Ocean Kayaking

We spent Spring Break 2016 on Vancouver Island. It was an awesome 5 days, & one of my favourite parts was kayaking the harbour with Victoria Waterfront Tours. We picked the two hour twestbaymaringvillageour, since neither Brian or I had ever been in an ocean kayak. (We are Albertans after all!)

We arrived a bit early & wandered around the Marine Village with floating houses. How amazing would it be to wake up & automatically be on the water?! It reminded me of house-boating in Shuswap, but much more permanent. The residents are obviously used to the curiosity of outsiders, as this little sign was posted to answer some of people’s most common questions.

We started our adventure at 9:30 by signing waiver forms, moving the rental car into the free parking area,  & getting outfitted in the proper gear. We each received a paddle, spray skirt, emergency throw bag, & a bailing pump. Nici, our fantastic guide, went through the emergency/safety procedures with us.

Then, she took us down to the upper dock to give us a short lesson on ocean kayaking. Nici explained the three most common paddle strokes (forward, backward, & stop) & had us practice each one. Then, we learned about how to use a rudder on an ocean kayak. I’ve only ever kayaked down the river & watched people practice kayaking in the pool, & never realized that ocean kayaks have a rudder to help stabilize them against waves & currents. The rudder is controlled by foot pedals inside the kayak, and by pushing the right pedal and paddling on the left, you can turn right, and vice versa. Finally, we practiced using our “holy crap straps” to escape from our spray skirts if we were to capsize, & carried the kayaks down to the water.

Because Victoria Waterfront Tours has a nice low dock, we were able to enter the kayaks easily, & were soon off & geocache kayakingpaddling into the beautiful morning.  Brian really wanted to check out a geocache on one of the islands in the harbour that Nici jokingly referred to as Bird Poop Island (it’s actually called Beren’s Island), so we paddled out that way. We could see an Inukshuk wearing a backpack that contained the geocache, but the tide wasn’t at a good level for us to get out, so we settled with a picture & saved ourselves the wet feet.

After visiting the geocache site, we paddled towards a lighthouse and headed for the outer harbour. Brian loved watching the Victoria Clipper Passenger Ferry that runs to the San Juan Islands. Nici told us that it takes about 1.5 hours to get to San Juan, & we looked up the costs after our tour. For $18 per person you can go across to Washington; heading across for a night is now on our list for our next visit to Vancouver Island. We also enjoyed watching the float planes take off & land practically over our heads. The harbour is definitely a busy place, & I was thankful we didn’t just rent kayaks. Nici knew where the float plane runways were, for example, and kept us out of trouble.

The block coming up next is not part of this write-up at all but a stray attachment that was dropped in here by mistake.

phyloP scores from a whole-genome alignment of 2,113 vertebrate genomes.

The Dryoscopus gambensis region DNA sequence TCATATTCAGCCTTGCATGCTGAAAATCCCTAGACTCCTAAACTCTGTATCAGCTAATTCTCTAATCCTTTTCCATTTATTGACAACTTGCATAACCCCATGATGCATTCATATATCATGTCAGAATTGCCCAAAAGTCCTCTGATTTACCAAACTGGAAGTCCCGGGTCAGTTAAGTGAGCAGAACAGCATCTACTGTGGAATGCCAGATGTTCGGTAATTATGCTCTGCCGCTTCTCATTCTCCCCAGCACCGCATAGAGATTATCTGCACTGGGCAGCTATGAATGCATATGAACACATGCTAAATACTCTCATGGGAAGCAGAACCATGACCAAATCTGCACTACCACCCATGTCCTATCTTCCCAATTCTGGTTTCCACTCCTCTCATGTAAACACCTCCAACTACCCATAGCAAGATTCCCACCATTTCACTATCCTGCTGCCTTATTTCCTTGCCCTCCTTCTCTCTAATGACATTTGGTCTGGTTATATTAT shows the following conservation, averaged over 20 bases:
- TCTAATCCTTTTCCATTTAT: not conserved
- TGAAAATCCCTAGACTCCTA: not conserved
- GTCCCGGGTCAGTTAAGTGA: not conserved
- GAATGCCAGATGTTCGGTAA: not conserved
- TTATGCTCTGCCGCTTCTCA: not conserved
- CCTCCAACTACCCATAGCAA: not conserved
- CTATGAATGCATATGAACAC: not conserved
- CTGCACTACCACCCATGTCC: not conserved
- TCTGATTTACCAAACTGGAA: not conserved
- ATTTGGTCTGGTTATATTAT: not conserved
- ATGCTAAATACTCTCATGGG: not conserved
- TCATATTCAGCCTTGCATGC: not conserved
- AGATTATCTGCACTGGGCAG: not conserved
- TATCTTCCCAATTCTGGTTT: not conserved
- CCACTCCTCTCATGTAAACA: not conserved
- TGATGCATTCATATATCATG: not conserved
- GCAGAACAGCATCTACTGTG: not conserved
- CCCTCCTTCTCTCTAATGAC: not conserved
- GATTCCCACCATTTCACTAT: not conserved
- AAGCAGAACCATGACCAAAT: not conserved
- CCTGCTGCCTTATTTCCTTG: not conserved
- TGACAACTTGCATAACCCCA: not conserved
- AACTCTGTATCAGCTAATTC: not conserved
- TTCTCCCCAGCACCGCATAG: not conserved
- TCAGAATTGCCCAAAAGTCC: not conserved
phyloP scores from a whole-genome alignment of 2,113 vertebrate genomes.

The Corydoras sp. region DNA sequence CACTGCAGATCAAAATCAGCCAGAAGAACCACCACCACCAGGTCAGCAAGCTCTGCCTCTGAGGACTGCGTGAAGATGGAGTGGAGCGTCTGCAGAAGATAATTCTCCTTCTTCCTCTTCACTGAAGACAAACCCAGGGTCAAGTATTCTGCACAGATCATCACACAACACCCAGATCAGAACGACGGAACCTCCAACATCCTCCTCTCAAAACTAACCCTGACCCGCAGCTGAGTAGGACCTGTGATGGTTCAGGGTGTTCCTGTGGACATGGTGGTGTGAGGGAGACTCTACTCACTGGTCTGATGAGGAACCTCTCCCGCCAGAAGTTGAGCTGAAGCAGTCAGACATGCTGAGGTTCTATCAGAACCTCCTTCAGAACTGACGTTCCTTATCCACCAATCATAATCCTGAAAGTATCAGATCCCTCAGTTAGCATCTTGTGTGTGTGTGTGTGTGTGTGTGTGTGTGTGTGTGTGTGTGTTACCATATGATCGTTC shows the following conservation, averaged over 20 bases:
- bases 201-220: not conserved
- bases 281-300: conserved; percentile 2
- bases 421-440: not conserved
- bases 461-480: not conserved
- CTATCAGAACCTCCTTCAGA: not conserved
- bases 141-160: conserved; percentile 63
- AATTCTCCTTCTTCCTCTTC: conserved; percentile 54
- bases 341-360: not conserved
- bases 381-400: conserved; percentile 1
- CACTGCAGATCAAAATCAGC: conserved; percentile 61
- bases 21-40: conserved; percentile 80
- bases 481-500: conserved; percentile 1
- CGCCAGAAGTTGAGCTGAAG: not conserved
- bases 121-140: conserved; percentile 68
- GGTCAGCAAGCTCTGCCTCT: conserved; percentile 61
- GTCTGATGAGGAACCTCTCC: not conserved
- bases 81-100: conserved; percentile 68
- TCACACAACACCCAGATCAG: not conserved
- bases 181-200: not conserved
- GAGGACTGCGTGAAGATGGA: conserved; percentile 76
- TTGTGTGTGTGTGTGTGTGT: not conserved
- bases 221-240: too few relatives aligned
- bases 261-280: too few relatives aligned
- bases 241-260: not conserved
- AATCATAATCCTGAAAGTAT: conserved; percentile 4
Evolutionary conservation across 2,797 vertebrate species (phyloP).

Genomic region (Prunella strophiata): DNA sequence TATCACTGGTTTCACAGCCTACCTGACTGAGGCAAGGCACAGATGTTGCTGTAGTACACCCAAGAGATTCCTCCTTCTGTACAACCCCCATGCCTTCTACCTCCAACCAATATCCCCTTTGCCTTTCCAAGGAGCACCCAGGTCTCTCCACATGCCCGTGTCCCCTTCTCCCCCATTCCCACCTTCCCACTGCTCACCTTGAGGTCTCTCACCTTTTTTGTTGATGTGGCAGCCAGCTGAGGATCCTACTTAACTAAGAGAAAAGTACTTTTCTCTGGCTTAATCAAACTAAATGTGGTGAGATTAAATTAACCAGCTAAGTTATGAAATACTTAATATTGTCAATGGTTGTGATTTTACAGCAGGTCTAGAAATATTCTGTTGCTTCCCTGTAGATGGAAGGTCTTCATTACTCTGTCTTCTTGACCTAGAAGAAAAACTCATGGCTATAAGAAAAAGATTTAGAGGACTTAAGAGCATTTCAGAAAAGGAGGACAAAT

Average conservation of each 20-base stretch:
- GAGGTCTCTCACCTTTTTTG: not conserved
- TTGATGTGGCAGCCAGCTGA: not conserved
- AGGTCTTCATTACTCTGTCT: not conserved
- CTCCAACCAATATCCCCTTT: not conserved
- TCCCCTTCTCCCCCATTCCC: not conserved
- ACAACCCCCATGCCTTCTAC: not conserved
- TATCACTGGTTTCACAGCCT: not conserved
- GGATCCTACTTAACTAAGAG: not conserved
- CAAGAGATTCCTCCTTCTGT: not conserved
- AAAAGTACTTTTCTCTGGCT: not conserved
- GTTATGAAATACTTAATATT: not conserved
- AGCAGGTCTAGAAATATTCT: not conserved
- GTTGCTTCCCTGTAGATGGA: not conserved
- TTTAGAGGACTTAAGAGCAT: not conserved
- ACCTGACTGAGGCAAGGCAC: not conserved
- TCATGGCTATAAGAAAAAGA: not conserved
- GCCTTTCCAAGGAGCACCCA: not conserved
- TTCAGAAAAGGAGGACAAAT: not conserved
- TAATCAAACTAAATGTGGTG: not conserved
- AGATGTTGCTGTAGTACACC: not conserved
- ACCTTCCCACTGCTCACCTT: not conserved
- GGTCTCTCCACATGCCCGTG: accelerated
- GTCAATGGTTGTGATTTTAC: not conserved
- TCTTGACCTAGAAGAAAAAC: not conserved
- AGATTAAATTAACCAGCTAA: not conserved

We paddled past several smaller islands, & learned that they all belong to the Department of National Defence, and disembarking on them is illegal. This dates back to the fear of a Japanese attack in World War II. Being a Social Studies teacher, I was fascinated by this information. We also paddled past some Navy housing, then turned the corner to Seal Island, with a breathtaking view of the Olympic Mountains.

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We took a break near Seal Island to eat our granola bars & watch the sea birds. Of course, we spotted a couple seals as well. Nici pulled a piece of Bull Kelp from the kelp forrest below, & we each sampled a leaf. It was actually pretty good, like a garden pea pod! She showed us how to make a Bull Kelp horn, & we had some fun practicing our warning calls.

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We headed back towards the inner harbour, happy & the tiniest bit sore. Coming along the rocks close to the Marine Village, we spotted a beautiful reddish coloured mink scampering along the boulders near the water! By the time we arrived back at the lower dock, carried the kayaks back up to the upper dock, & returned our gear, it was 12:30. Our two hours on the water went by in a flash!

We had a fun morning with lots of laughter. One of the best parts of the tour was that Nici took a camera with her, & took photos of us throughout the morning; this was much preferable to taking our phones out in the water with us.

I loved ocean kayaking & we will definitely be back for a longer paddle with Victoria Waterfront Tours on our next visit.

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